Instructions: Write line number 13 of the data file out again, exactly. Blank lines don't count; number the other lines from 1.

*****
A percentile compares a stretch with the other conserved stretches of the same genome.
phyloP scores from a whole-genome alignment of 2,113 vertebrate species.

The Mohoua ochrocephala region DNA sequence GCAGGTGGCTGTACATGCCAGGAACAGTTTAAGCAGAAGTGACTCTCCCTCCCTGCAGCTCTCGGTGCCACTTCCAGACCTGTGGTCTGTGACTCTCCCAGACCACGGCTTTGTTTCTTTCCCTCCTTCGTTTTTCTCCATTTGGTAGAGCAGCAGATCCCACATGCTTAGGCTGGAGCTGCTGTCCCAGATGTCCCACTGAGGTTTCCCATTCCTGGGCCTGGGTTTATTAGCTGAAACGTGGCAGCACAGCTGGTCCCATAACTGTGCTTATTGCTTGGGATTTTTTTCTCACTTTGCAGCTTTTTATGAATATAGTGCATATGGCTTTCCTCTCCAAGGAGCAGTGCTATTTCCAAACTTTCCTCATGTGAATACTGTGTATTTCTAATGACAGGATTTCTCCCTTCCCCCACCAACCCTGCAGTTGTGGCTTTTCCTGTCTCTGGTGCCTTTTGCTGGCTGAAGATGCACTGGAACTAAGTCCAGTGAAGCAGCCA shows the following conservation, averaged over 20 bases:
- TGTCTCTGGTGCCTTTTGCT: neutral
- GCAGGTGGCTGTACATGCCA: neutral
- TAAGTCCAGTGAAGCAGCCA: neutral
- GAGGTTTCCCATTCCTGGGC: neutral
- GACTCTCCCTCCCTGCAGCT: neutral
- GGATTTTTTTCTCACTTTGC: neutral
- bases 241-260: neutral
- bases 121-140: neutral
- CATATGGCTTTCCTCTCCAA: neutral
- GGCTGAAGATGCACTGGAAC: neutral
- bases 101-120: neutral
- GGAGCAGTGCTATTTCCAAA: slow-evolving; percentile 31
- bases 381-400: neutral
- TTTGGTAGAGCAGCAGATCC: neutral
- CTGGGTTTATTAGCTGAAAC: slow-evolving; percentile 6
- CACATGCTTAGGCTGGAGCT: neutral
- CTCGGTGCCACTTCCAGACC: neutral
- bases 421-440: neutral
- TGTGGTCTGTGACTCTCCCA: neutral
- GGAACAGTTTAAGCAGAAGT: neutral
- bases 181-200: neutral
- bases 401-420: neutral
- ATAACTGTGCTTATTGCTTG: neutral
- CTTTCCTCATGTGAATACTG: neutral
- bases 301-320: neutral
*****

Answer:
- GGCTGAAGATGCACTGGAAC: neutral